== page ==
So we do provide the infrastructure and the technology to drive compliance with meaningful use as the government defines it, but it also goes beyond that.  We can access the content of the narrative to drill down in a computable way into the contents of a narrative dictation.  That’s really unlocking content that has not been available in the past.  In the past, in order to get to any kind of physician support or compliance analysis for different rules, you had to create structured information.  You had to go into the EMR style systems to enter information into database tables.

Now with speech understanding and the technology that comes with it, it’s actually possible to unlock the narrative and drill down to the spoken word and find evidence of clinical encounters in clinical conditions that you would not otherwise find.

Williams: What kind of training is required for an end user to be able to use your technology?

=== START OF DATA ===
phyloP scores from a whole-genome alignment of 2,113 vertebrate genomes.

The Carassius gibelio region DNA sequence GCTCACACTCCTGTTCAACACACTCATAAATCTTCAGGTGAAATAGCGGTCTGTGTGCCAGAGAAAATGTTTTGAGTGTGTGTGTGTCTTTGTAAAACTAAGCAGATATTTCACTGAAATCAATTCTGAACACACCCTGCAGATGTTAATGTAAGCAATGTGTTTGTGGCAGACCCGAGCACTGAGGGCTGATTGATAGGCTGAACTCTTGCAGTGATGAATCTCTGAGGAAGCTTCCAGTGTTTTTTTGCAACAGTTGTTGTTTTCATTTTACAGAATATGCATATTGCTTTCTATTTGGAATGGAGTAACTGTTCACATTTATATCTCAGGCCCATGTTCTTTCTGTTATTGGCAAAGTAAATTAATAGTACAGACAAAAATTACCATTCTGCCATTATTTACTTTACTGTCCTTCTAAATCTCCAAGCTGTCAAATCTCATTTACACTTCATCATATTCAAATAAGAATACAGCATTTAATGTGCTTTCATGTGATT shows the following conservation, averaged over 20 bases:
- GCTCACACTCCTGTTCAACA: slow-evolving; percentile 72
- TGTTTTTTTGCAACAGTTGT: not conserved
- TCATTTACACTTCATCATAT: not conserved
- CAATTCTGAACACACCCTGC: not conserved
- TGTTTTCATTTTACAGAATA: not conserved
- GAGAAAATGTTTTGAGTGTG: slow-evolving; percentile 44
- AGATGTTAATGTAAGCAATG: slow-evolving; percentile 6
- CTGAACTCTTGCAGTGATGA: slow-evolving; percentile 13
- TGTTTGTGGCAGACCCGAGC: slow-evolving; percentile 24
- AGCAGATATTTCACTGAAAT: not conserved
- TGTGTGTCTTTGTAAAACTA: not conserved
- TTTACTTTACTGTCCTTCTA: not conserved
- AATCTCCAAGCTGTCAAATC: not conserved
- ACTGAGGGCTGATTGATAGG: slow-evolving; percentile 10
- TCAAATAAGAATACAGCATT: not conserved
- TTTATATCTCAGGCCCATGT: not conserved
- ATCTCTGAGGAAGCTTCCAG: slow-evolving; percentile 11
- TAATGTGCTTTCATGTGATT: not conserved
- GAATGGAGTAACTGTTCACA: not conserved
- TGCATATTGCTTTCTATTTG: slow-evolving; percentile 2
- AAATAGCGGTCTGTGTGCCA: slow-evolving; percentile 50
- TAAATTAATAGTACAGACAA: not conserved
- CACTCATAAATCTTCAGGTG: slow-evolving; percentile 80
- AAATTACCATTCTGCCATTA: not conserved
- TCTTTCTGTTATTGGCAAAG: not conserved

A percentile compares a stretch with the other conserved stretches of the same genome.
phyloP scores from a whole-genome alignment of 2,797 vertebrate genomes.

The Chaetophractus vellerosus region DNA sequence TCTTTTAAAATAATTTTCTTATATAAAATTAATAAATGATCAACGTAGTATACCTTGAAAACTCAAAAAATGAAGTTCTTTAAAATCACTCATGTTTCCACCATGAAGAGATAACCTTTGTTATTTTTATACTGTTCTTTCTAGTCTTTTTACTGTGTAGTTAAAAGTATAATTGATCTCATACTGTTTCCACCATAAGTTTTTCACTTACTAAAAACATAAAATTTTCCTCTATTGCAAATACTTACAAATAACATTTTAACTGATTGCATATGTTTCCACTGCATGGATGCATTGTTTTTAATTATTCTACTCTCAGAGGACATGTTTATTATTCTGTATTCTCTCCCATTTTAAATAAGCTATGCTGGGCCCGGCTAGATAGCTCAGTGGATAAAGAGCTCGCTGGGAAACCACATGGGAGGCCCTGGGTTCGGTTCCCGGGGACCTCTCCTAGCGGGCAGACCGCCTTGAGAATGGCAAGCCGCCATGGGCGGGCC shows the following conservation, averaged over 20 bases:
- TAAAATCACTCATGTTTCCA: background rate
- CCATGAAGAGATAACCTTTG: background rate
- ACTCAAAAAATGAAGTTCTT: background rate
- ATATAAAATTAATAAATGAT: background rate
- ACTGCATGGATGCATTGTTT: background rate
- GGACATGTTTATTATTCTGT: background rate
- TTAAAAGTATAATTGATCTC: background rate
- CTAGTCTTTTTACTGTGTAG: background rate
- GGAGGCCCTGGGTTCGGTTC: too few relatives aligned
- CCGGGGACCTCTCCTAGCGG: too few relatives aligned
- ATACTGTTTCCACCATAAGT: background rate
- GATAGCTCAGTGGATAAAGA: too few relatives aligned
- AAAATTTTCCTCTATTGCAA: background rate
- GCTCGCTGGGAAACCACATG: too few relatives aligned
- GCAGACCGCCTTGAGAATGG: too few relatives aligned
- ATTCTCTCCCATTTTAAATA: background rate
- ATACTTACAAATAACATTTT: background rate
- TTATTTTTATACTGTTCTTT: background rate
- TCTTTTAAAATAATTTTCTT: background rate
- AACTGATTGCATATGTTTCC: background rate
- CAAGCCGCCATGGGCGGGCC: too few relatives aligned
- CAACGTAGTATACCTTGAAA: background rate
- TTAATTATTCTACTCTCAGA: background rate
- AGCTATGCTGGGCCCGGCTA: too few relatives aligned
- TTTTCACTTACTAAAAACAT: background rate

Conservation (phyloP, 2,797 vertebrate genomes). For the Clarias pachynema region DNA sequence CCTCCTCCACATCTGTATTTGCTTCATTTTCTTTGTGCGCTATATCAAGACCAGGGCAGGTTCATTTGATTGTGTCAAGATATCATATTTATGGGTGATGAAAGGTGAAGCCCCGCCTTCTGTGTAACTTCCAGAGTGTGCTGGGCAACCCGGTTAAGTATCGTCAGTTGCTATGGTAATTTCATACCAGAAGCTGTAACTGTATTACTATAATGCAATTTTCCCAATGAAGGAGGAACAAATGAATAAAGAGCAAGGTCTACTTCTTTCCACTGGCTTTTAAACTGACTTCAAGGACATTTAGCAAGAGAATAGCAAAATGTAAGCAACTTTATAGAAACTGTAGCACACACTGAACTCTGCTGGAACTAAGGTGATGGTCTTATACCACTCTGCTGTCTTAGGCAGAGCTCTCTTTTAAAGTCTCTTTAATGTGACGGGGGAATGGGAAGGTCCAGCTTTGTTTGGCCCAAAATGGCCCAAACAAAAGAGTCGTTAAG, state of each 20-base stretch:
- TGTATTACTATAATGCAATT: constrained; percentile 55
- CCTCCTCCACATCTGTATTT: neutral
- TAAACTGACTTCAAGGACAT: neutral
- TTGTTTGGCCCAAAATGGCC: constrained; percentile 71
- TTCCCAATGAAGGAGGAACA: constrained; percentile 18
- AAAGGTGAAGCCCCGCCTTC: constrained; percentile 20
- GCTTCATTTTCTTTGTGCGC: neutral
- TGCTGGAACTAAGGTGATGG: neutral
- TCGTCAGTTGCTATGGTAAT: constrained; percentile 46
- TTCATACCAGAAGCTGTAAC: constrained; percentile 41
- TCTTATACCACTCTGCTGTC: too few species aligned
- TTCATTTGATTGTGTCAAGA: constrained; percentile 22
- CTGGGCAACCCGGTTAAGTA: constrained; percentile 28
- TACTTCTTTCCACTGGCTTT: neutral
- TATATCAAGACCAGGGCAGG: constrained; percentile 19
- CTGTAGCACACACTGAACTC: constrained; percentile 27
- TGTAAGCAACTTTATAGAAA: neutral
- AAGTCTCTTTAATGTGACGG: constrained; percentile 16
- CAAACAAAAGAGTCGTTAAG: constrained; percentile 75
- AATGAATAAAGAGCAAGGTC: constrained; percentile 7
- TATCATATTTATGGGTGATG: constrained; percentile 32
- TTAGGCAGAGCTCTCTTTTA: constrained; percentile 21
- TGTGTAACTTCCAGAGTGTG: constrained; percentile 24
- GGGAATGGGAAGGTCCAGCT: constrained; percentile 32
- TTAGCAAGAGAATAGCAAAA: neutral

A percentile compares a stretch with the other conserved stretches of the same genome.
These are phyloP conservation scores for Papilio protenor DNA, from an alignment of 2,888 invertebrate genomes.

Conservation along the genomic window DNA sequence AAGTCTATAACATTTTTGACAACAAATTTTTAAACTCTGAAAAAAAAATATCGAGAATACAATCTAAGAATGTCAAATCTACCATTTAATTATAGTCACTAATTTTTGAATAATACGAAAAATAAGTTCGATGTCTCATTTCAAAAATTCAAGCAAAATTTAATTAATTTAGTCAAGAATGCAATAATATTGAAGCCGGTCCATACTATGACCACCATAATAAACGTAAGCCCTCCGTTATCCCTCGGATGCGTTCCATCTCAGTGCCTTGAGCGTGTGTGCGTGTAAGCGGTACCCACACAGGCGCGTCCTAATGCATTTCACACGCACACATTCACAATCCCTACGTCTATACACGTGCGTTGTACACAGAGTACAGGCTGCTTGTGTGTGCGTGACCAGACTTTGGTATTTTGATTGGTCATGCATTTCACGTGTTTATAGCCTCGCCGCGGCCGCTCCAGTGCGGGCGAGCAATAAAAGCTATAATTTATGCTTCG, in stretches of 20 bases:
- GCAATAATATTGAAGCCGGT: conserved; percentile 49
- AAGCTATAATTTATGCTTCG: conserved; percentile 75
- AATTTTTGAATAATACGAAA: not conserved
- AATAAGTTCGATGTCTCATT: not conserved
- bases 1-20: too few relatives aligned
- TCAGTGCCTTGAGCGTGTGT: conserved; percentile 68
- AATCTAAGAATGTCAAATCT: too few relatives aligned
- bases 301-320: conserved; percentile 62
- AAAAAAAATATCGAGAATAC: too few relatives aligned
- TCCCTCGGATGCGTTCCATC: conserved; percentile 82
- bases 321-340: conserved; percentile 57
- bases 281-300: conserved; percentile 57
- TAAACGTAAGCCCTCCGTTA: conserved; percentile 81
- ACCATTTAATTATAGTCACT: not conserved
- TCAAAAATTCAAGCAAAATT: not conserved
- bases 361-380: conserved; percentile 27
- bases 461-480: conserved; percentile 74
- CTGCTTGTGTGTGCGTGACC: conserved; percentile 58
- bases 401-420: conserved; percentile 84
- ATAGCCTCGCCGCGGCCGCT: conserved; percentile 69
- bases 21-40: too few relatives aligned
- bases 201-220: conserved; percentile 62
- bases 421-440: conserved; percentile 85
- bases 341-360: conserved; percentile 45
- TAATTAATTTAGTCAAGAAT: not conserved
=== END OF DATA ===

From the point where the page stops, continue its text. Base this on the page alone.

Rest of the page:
Fritsch: Very little. Our focus is on not changing the physician’s behavior. Out of the box, most of the physicians that use our technology find it very useful in the sense that they don’t have to adjust their style.  They don’t have to learn how to dictate.

There is a little bit of training to learn the interface. But they don’t have to go through the training and dictation enrollment period as you have to go through with many speech recognition systems. You start using it out of the box and it gets better as you use it.

Williams: I’ve been speaking today with  Juergen Fritsch. He is Chief Scientist at M*Modal.  Juergen, thank you so much for your time.

Fritsch: It was a pleasure.  Thank you.

April 26, 2010